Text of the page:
It wasn't all that long ago when Damon Wallace's dream was to play college baseball.
Then came a monster senior season in basketball that spurred Hebron to a 23-2 record and a sectional title.
"His focus changed," said Hebron's John Steinhilber, Wallace's coach in both sports. "He said he just can't get it out of his head. You'd never know it on the baseball field. He's 100 percent ready to go."
Signed to play for Indiana University-Northwest, the slick point guard was Hebron's catalyst on the court. As the leadoff man, Wallace has also been a trigger man for the baseball team, which has already taken the hoops success one step further.
"I keep telling 'Stooks' (catcher Brad Stooksbury), 'Could we have had a better senior year?'" Wallace said. "Winning's fun and we've done a lot of winning. Expectations for baseball were always higher for this group. People were saying since middle school that we'd be really good our senior year. We've gotten progressively better and adding (Kyle Joyce) helped a ton."
Though basketball kept Wallace from doing any pre-season baseball workouts, he hit the field running, at least with his bat.
"I started out way better than I ever have," Wallace said. "Normally, I start off 0-for-10. I didn't start off in a slump."
Eased into the order at the outset, Wallace soon found himself in the top spot, with Cody Hayes sliding down to the two spot.
"He's really sparked us," Steinhilber said. "He's really turned into a leadoff hitter. He's learned how to work counts, wait for pitches. He's been pretty disciplined."
Going into Saturday's South Bend Class 2A Semistate, Wallace leads the Hawks in hitting (.462) and doubles (12), shares the lead in runs (28) and steals (16), and stands second in RBIs (25).
"I feel quicker this year," Wallace said. "I'm bunting more. When I'm not bunting, I'm taking advantage of 2-0, 3-1 counts. I'm able to drive the ball in the gaps. One to seven, everyone can hit. We've got good power."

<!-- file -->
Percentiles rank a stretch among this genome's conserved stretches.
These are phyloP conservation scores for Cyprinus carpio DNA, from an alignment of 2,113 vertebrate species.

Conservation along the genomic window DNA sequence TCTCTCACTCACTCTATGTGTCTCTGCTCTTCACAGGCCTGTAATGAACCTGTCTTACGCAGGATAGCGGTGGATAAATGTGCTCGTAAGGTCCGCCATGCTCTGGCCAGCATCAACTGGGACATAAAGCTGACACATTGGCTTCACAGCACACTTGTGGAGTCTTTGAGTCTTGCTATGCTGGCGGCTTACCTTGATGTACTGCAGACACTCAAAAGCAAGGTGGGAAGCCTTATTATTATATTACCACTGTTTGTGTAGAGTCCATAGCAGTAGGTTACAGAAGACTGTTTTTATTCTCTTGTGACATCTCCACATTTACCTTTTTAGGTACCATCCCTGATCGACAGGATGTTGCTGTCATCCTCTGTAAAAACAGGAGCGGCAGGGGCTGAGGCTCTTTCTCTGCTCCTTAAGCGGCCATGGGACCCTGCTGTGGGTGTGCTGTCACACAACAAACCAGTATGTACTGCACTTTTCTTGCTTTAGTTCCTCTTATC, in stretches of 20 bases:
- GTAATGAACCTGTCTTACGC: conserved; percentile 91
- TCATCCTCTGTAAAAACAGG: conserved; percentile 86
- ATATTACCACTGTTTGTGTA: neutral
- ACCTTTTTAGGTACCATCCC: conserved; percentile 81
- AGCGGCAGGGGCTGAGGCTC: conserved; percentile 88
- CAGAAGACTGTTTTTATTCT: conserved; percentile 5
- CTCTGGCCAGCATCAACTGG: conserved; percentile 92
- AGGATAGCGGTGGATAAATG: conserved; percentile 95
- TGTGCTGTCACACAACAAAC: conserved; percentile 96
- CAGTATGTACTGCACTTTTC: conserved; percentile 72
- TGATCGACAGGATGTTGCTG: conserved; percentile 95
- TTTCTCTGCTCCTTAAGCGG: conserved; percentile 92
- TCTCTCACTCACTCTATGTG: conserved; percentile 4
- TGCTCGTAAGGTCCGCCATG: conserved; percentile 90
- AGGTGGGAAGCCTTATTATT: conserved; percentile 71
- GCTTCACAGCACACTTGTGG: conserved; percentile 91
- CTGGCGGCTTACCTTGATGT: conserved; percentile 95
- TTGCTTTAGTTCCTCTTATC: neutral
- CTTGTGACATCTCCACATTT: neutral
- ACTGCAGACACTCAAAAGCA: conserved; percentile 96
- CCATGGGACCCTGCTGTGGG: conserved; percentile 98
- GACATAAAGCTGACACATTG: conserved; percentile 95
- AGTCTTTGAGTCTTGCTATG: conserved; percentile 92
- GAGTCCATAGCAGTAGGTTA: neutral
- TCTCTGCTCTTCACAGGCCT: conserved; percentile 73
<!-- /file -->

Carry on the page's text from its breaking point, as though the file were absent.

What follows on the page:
Wallace is lukewarm about his pitching (5-3, 3.28 ERA), but the crafty lefty has remained a solid second to Cody Hayes along with Kyle Joyce.
"I've expected too much of myself, tried to do too much, and it hasn't gone as well as I hoped," Wallace said. "I'm not upset about it. There were a couple bumps in the road, but I guess I fight through it because I hate losing."
When Wallace doesn't pitch, he usually plays first. When Joyce pitches, he moves to right field.
"Sometimes, I think he wishes he'd rather have the ball more, but we need his defense and he's accepted that," Steinhilber said. "You've got to make the plays, too, and he's one of our better fielders."
The only down side to Wallace's college decision is he knows his days on the diamond are numbered.
"It sucks that I'm not going to be playing any more organized baseball," he said. "I guess it's got to end at some point. I think we put a lot of pressure on ourselves to win the sectional. However far we go now, it's all for fun. I don't want us to be done playing together. I'd like to win two more games."